PEACH BOTTOM, Pa. (BRN) — “In 2020, we’ve been saying, ‘The best is yet to come,’” said Pastor Ryan Day. “We do believe that the best is yet to come…Jesus is still building His church, and we’re leaning forward into that. We’re believing by faith that the Gospel is still just as powerful as ever.”
Stemming from 88 years of history and steady ministry, this hopeful attitude continues to fuel Pastor Day and his congregation at Wrightsdale Baptist Church in Peach Bottom, Pennsylvania.
Wrightsdale Baptist Church is the oldest Southern Baptist church in Pennsylvania, as it was the first of its kind to open its doors back in 1933.
“Wrightsdale really has an amazing history. There were some believers back in the mid- to late-1920’s [and] they lived in western North Carolina and Virginia. They decided they wanted to come to Lancaster County… [it’s] known for its fields and for its good soil…so a lot of folks basically did a northern migration,” explained Day.
“Many of them attended a Baptist church that was located in Maryland, [but] over time, they decided they wanted to see something happen here. They found a small little chapel that wasn’t being used a whole lot, they reached out to a local Presbyterian church that owned the property [and] they started to use it. Slowly, but surely, the Lord was building it up [and] people began to come.”
From its humble beginnings, Wrightsdale continued to expand and have “steady growth” throughout its early years.
“God just continued to use [Wrightsdale], as faithful people were here serving, faithful pastors were preaching, the Gospel was going forward, people were coming to Christ being baptized, [and] there were disciples being made…just steady growth in this area,” said Day.
This steady growth eventually led to the congregation outgrowing its little chapel. In 1960, the members of Wrightsdale built a new building.
“Then as the church continued to grow, they outgrew that. Our current facility kind of has two phases added on to it,” explained Day.
“The first phase was a big gymnasium and family life center, and then back in 2006 we added on the current sanctuary, [which] keeps about 300-350. It’s just been an amazing story…this is just a testimony of God’s grace of long discipleship in the same direction.”
When Day became the lead pastor at Wrightsdale in 2020, he was immediately encouraged by this long-term growth.
“When my wife and I came here in 2020, really at the end of 2019 when we started conversations with Wrightsdale, we were just so encouraged to see such a long track record of a healthy church,” he said.
“It was something that really encouraged us, to see the markers of good spiritual health and growth be present here over such a long time.”
In an effort to keep that growth going, the church decided in 2013 to make family ministry a priority.
“Our church really made a decision that, if we’re going to keep growing, [then] we have to be reaching families. You have to be reaching that next generation of young people, those parents and children, to keep your church growing in the right direction,” said Day.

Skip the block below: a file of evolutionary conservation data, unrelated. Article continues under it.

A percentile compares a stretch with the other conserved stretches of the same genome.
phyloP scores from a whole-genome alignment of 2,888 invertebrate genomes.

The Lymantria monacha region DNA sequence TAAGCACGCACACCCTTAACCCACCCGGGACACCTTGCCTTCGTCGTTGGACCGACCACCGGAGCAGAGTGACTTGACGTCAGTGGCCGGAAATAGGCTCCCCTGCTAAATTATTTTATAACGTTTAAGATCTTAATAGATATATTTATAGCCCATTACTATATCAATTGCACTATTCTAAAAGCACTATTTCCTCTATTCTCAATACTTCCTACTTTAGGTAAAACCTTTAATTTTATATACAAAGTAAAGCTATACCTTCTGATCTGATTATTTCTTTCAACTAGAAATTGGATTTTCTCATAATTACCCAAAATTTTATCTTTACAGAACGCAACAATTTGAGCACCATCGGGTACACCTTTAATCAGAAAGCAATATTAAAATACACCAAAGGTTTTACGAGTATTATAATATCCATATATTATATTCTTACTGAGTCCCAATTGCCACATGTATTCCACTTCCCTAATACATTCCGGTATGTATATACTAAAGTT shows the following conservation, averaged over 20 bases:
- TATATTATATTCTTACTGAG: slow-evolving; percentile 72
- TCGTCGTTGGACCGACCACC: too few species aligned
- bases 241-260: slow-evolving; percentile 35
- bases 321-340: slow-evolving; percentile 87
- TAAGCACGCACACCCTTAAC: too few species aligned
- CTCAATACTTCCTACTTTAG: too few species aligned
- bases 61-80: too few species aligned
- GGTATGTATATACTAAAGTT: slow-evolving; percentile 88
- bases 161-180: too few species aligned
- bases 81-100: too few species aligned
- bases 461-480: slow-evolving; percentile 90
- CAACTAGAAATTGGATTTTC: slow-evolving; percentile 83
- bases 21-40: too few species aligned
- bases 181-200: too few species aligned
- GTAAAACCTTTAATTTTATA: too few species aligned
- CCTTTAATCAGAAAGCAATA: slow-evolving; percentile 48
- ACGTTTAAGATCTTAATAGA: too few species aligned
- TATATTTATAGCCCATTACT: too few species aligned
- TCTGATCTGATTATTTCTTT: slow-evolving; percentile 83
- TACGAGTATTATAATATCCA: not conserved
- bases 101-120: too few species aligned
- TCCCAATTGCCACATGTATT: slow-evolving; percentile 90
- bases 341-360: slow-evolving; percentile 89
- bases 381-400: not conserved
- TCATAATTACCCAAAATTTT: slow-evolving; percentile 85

That same year, the church hired a staff member who was designated specifically for family ministry.
“Our church hired a really dynamic and creative leader, his name is Brad Thorne, and Brad is our Director of Family Ministries. He just brings a ton of creativity [and] outreach ideas.”
Since hiring a Director of Family Ministries, Wrightsdale church has created a number of staple events within the community. These events including “Legopalooza,” “Soaklanco,” and interactive prayer meetings.
‘Legapalooza” features games with thousands of legos spread throughout the church’s gymnasium for families to enjoy.
“Soaklanco,” playing off the reference to Solanco (Southern Lancaster County), in a partnership with local fire departments to provide “a homemade water park” for local families.
“Prayer Connect Live” features an online prayer meeting with live interviews and Zoom calls with local leaders in the community, such as Bryan Cutler, current Speaker of the Pennsylvania House of Representatives, exposing church members to how to pray for them.
Along with seeing God work through community outreach events, the Wrightsdale congregation has also seen God at work within their own walls.
“Back on the first Sunday of May, we held a special Sunday called ‘Love My Church,’ and as part of that Sunday we invited our church family to give special gifts. Basically, on that Sunday, every single dollar that was collected was to be designated to help pay down our church mortgage,” Day said.
“We were just over-the-moon, so excited, with the way that God and God’s Spirit moved on people’s hearts. By the end of that Sunday, we raised $75,000. We actually paid off our church mortgage in one day!”
The mortgage was a debt that the church had been paying for nearly a decade.
“The most exciting thing about paying off that mortgage, is not necessarily getting out from under a debt – obviously that is a blessing – but the better blessing is the way that it kind of positions us strategically, to think about other kinds of outreaches, other kinds of ministries, and other ways we can still be Kingdom-focused,” said Day.
Day also shared that the church will be holding a “huge celebration” this Sunday to rejoice in this recent blessing and to praise God for all He has done at Wrightsdale throughout the years.
“Really, [it’s] just celebrating what God is doing in our midst. It’s His work, it’s the work of the Kingdom, it’s the work of the Gospel and He gets the credit for that.”
Listen to the podcast interview:
The “50 Stories of Transformation” series, told in honor of the Baptist Resource Network’s 50th anniversary, highlights the many ways God has moved throughout Pennsylvania, South Jersey and beyond. Your generous support of the Cooperative Program makes this ministry possible and fuels evangelism and outreach in our local churches and all over the world! Thank you!